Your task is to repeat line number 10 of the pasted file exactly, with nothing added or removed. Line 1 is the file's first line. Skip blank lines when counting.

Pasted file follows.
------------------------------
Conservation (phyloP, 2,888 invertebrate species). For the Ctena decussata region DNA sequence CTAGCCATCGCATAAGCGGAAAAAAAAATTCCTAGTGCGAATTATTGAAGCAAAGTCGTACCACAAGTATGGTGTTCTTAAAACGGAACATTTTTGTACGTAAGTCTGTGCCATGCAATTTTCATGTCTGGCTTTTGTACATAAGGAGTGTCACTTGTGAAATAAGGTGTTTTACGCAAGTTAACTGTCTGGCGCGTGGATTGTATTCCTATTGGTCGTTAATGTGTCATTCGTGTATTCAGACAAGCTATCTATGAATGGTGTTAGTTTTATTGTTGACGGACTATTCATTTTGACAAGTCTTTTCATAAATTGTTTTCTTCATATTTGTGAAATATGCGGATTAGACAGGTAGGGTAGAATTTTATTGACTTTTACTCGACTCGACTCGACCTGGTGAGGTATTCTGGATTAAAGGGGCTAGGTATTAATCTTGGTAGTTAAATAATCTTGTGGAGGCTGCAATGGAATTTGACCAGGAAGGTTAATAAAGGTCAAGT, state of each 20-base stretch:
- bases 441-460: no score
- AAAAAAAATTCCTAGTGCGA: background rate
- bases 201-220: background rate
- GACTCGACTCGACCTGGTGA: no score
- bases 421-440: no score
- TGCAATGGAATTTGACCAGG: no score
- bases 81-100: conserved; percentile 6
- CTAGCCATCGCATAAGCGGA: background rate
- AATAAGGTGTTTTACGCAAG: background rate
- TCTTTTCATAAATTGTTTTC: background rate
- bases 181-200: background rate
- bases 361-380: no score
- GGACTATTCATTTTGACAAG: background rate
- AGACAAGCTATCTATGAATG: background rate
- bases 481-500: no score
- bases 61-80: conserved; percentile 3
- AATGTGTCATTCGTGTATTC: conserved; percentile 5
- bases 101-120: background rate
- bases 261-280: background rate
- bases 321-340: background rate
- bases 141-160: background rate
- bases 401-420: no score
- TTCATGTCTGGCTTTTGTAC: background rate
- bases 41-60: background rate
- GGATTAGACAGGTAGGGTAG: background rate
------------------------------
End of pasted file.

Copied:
- AATAAGGTGTTTTACGCAAG: background rate